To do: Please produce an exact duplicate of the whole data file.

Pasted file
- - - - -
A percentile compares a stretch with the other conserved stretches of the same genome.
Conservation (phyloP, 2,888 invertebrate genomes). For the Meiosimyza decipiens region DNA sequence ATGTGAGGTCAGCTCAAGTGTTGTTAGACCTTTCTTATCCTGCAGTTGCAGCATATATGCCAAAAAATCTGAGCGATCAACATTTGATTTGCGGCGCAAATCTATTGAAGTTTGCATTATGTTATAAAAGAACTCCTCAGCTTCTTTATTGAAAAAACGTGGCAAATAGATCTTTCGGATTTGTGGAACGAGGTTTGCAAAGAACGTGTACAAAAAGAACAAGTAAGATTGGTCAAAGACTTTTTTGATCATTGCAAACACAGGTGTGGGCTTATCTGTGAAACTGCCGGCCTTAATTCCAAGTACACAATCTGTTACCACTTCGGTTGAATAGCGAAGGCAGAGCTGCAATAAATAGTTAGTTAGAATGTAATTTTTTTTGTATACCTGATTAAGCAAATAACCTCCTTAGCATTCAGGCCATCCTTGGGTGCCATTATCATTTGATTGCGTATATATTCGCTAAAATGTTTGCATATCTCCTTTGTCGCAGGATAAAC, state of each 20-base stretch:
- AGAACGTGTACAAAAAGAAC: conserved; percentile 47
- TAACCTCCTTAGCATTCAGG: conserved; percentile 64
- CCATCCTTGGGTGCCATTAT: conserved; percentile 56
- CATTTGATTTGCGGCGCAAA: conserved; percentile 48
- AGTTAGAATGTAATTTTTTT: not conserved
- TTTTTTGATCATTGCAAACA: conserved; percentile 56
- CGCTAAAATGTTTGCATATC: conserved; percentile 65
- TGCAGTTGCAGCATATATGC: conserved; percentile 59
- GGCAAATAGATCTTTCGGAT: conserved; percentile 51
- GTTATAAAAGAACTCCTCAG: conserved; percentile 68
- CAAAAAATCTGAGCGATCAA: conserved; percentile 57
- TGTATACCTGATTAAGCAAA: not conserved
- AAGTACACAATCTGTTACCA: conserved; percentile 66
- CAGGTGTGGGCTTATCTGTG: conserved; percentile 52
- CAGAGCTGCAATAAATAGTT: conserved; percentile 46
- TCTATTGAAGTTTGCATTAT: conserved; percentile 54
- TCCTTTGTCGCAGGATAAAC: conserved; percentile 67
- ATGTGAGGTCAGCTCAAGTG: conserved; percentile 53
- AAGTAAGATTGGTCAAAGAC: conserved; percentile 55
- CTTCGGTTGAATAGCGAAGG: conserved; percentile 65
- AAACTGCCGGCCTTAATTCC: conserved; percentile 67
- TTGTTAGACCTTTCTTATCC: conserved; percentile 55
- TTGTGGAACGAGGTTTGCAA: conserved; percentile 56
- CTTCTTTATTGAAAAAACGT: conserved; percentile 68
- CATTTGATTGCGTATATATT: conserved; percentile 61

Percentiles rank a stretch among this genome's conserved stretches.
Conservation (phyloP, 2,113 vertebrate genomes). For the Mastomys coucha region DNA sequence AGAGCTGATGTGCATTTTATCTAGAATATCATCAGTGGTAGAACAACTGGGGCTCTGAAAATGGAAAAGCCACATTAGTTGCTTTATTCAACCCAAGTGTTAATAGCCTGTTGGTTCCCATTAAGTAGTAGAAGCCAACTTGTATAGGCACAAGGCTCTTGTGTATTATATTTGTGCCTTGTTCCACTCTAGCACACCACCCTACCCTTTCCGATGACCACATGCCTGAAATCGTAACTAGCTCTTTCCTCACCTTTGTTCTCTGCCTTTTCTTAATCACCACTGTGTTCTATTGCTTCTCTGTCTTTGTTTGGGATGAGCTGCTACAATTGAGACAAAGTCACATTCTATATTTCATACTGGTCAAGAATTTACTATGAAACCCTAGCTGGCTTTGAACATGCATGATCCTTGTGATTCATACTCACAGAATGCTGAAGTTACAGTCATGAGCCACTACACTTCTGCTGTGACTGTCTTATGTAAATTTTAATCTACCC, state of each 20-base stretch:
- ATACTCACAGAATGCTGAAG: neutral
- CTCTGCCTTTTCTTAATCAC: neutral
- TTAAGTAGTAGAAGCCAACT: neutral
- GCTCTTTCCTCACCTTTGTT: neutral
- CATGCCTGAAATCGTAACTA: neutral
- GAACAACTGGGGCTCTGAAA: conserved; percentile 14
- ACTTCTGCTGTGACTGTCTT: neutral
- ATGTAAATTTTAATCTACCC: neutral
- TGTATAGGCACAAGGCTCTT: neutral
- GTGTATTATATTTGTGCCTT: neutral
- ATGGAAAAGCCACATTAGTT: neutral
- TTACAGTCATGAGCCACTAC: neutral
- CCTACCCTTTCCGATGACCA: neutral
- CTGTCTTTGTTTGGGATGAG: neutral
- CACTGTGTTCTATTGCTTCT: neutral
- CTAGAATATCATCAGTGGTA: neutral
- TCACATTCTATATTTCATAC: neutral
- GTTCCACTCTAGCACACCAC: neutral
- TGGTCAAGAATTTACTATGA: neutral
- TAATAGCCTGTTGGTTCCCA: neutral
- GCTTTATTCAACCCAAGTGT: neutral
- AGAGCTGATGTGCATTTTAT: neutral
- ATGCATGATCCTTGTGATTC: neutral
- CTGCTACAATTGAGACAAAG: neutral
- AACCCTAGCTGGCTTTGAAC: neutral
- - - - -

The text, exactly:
A percentile compares a stretch with the other conserved stretches of the same genome.
Conservation (phyloP, 2,888 invertebrate genomes). For the Meiosimyza decipiens region DNA sequence ATGTGAGGTCAGCTCAAGTGTTGTTAGACCTTTCTTATCCTGCAGTTGCAGCATATATGCCAAAAAATCTGAGCGATCAACATTTGATTTGCGGCGCAAATCTATTGAAGTTTGCATTATGTTATAAAAGAACTCCTCAGCTTCTTTATTGAAAAAACGTGGCAAATAGATCTTTCGGATTTGTGGAACGAGGTTTGCAAAGAACGTGTACAAAAAGAACAAGTAAGATTGGTCAAAGACTTTTTTGATCATTGCAAACACAGGTGTGGGCTTATCTGTGAAACTGCCGGCCTTAATTCCAAGTACACAATCTGTTACCACTTCGGTTGAATAGCGAAGGCAGAGCTGCAATAAATAGTTAGTTAGAATGTAATTTTTTTTGTATACCTGATTAAGCAAATAACCTCCTTAGCATTCAGGCCATCCTTGGGTGCCATTATCATTTGATTGCGTATATATTCGCTAAAATGTTTGCATATCTCCTTTGTCGCAGGATAAAC, state of each 20-base stretch:
- AGAACGTGTACAAAAAGAAC: conserved; percentile 47
- TAACCTCCTTAGCATTCAGG: conserved; percentile 64
- CCATCCTTGGGTGCCATTAT: conserved; percentile 56
- CATTTGATTTGCGGCGCAAA: conserved; percentile 48
- AGTTAGAATGTAATTTTTTT: not conserved
- TTTTTTGATCATTGCAAACA: conserved; percentile 56
- CGCTAAAATGTTTGCATATC: conserved; percentile 65
- TGCAGTTGCAGCATATATGC: conserved; percentile 59
- GGCAAATAGATCTTTCGGAT: conserved; percentile 51
- GTTATAAAAGAACTCCTCAG: conserved; percentile 68
- CAAAAAATCTGAGCGATCAA: conserved; percentile 57
- TGTATACCTGATTAAGCAAA: not conserved
- AAGTACACAATCTGTTACCA: conserved; percentile 66
- CAGGTGTGGGCTTATCTGTG: conserved; percentile 52
- CAGAGCTGCAATAAATAGTT: conserved; percentile 46
- TCTATTGAAGTTTGCATTAT: conserved; percentile 54
- TCCTTTGTCGCAGGATAAAC: conserved; percentile 67
- ATGTGAGGTCAGCTCAAGTG: conserved; percentile 53
- AAGTAAGATTGGTCAAAGAC: conserved; percentile 55
- CTTCGGTTGAATAGCGAAGG: conserved; percentile 65
- AAACTGCCGGCCTTAATTCC: conserved; percentile 67
- TTGTTAGACCTTTCTTATCC: conserved; percentile 55
- TTGTGGAACGAGGTTTGCAA: conserved; percentile 56
- CTTCTTTATTGAAAAAACGT: conserved; percentile 68
- CATTTGATTGCGTATATATT: conserved; percentile 61

Percentiles rank a stretch among this genome's conserved stretches.
Conservation (phyloP, 2,113 vertebrate genomes). For the Mastomys coucha region DNA sequence AGAGCTGATGTGCATTTTATCTAGAATATCATCAGTGGTAGAACAACTGGGGCTCTGAAAATGGAAAAGCCACATTAGTTGCTTTATTCAACCCAAGTGTTAATAGCCTGTTGGTTCCCATTAAGTAGTAGAAGCCAACTTGTATAGGCACAAGGCTCTTGTGTATTATATTTGTGCCTTGTTCCACTCTAGCACACCACCCTACCCTTTCCGATGACCACATGCCTGAAATCGTAACTAGCTCTTTCCTCACCTTTGTTCTCTGCCTTTTCTTAATCACCACTGTGTTCTATTGCTTCTCTGTCTTTGTTTGGGATGAGCTGCTACAATTGAGACAAAGTCACATTCTATATTTCATACTGGTCAAGAATTTACTATGAAACCCTAGCTGGCTTTGAACATGCATGATCCTTGTGATTCATACTCACAGAATGCTGAAGTTACAGTCATGAGCCACTACACTTCTGCTGTGACTGTCTTATGTAAATTTTAATCTACCC, state of each 20-base stretch:
- ATACTCACAGAATGCTGAAG: neutral
- CTCTGCCTTTTCTTAATCAC: neutral
- TTAAGTAGTAGAAGCCAACT: neutral
- GCTCTTTCCTCACCTTTGTT: neutral
- CATGCCTGAAATCGTAACTA: neutral
- GAACAACTGGGGCTCTGAAA: conserved; percentile 14
- ACTTCTGCTGTGACTGTCTT: neutral
- ATGTAAATTTTAATCTACCC: neutral
- TGTATAGGCACAAGGCTCTT: neutral
- GTGTATTATATTTGTGCCTT: neutral
- ATGGAAAAGCCACATTAGTT: neutral
- TTACAGTCATGAGCCACTAC: neutral
- CCTACCCTTTCCGATGACCA: neutral
- CTGTCTTTGTTTGGGATGAG: neutral
- CACTGTGTTCTATTGCTTCT: neutral
- CTAGAATATCATCAGTGGTA: neutral
- TCACATTCTATATTTCATAC: neutral
- GTTCCACTCTAGCACACCAC: neutral
- TGGTCAAGAATTTACTATGA: neutral
- TAATAGCCTGTTGGTTCCCA: neutral
- GCTTTATTCAACCCAAGTGT: neutral
- AGAGCTGATGTGCATTTTAT: neutral
- ATGCATGATCCTTGTGATTC: neutral
- CTGCTACAATTGAGACAAAG: neutral
- AACCCTAGCTGGCTTTGAAC: neutral